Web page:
The everyday blog of Richard Bartle.
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5:37pm on Monday, 18th April, 2011:
I was planning to spend today working on the final piece of external examining I have to do before the next batch of papers to read arrive in May. However, when my father-in-law showed up with a pickaxe, I knew that was not going to happen...
My wife wants to replace the door between the kitchen and the utility room. The utility room is an extension, built onto the house before we bought it. The kitchen door used to be a door to the outside, and as a result came with a doorstep. The height of the doorstep meant the door itself had to be shortened by an inch or so. That means either the new door would have to be shortened so as to fit the gap, or the doorstep had to go. Given that we didn't want a doorstep between two interior rooms, removal of the doorstep was the obvious course of action to take.
Well I don't know what kind of wood that doorstep was made of, but it could have survived a meteor strike. Also, the whole house seems to have been constructed about it. When my father-in-law tried to remove it last time he was here, he found it too hard to saw and it made the drill smoke. That's why this time he came armed with a pickaxe.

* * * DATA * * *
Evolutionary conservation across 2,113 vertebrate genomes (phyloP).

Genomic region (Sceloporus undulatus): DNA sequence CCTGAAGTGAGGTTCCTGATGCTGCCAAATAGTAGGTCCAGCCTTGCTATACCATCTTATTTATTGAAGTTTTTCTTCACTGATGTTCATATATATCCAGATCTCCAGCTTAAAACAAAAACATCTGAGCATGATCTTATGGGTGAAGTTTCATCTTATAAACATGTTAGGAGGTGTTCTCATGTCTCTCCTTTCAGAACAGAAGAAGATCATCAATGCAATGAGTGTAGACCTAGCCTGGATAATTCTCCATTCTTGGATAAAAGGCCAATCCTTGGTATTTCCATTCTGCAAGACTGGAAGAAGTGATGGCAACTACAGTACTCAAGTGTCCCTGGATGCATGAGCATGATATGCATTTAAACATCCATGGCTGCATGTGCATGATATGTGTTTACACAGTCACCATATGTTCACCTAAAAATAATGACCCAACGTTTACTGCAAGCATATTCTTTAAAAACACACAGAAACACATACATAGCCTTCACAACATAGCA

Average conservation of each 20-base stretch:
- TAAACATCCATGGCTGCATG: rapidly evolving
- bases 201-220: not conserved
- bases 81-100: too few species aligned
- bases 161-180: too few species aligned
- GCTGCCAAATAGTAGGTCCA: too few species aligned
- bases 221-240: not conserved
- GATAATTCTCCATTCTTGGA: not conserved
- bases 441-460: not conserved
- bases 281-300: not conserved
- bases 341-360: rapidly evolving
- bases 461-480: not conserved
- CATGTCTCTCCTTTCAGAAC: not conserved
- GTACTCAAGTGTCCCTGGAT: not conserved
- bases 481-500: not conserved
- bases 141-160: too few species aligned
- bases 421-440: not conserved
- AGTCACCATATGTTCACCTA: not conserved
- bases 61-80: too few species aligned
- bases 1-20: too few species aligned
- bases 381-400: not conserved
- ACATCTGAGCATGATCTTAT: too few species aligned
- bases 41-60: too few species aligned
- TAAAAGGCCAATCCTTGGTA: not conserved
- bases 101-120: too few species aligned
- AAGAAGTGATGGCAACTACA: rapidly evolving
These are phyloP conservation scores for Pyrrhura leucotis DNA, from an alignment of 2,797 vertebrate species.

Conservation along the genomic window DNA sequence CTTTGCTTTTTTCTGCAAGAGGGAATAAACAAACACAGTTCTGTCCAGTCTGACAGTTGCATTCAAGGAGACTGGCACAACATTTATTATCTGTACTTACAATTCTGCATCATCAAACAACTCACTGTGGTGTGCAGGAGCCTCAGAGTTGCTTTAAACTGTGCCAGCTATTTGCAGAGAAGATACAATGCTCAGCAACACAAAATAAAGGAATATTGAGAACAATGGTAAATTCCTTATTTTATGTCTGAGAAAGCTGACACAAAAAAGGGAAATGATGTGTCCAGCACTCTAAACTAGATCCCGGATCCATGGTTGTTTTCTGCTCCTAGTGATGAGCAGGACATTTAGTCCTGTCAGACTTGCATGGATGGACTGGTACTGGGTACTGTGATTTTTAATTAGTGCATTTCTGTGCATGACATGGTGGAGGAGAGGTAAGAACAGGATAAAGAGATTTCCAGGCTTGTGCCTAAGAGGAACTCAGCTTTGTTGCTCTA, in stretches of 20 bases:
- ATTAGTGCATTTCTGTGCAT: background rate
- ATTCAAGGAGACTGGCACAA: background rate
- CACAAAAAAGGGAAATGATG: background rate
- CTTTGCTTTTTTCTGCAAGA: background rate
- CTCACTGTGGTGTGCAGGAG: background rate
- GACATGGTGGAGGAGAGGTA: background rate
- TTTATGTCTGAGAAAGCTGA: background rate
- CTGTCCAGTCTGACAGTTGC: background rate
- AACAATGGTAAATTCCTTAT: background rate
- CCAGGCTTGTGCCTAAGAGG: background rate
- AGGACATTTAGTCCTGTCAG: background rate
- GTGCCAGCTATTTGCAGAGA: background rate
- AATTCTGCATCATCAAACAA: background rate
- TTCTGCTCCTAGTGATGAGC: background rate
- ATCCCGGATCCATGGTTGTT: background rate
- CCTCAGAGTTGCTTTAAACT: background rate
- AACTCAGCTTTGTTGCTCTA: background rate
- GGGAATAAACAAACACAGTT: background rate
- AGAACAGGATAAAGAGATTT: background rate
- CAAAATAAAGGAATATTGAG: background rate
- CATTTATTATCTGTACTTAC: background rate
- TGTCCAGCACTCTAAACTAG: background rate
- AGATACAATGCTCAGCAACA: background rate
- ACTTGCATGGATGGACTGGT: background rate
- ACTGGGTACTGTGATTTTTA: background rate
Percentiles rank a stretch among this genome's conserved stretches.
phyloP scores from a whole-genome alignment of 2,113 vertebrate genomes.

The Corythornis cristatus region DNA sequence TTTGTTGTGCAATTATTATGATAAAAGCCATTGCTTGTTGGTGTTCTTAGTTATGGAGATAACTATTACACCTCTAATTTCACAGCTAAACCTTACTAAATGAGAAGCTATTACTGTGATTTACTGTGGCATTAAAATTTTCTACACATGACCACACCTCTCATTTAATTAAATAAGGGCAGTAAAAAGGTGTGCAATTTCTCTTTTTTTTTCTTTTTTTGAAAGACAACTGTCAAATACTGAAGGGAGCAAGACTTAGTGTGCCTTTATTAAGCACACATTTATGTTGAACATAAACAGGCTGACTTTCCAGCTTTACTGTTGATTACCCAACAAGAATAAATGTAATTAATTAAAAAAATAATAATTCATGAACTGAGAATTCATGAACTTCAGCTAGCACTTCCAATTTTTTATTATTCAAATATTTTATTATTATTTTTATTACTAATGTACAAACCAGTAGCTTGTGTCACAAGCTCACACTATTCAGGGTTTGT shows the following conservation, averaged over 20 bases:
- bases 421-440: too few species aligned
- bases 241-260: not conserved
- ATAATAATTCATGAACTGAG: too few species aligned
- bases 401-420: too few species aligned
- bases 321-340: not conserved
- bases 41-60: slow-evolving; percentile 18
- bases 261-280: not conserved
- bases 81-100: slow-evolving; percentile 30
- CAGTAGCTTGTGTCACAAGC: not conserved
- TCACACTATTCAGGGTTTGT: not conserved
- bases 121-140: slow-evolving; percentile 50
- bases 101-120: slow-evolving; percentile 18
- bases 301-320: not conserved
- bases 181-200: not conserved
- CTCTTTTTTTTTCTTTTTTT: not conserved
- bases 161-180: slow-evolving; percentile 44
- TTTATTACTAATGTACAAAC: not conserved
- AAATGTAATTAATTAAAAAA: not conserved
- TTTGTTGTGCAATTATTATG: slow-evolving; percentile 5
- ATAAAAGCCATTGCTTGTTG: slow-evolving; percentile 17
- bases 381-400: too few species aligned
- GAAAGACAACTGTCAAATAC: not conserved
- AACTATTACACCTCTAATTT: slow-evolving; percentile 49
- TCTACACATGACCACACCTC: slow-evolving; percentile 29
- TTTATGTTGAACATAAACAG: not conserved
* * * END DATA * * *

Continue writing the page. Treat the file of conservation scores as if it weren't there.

After about four and a half hours, we got it out. Drilling and chiselling gave us enough room to get the pickaxe under it (it was about three inches thick) and more drilling separated the middle section from the edges where it went under the door jamb, and then we did more drilling to create a fault line. Jumping up and down on the pickaxe head finally got a bit out after three hours, then we had lunch. After lunch, we sawed off the bottom of the door jamb and chiselled out the rest of the doorstep (which was held onto the wall by a two-inch nail in possession of a cross-shaped cross-section. That took another hour and a half.
Afterwards, I went to Colchester to pick up a prescription for some statins, so the physical work I'd just done wouldn't kill me.
Referenced by Portals.
Referenced by 13 Years Older.
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Copyright © 2011 Richard Bartle (firstname.lastname@example.org).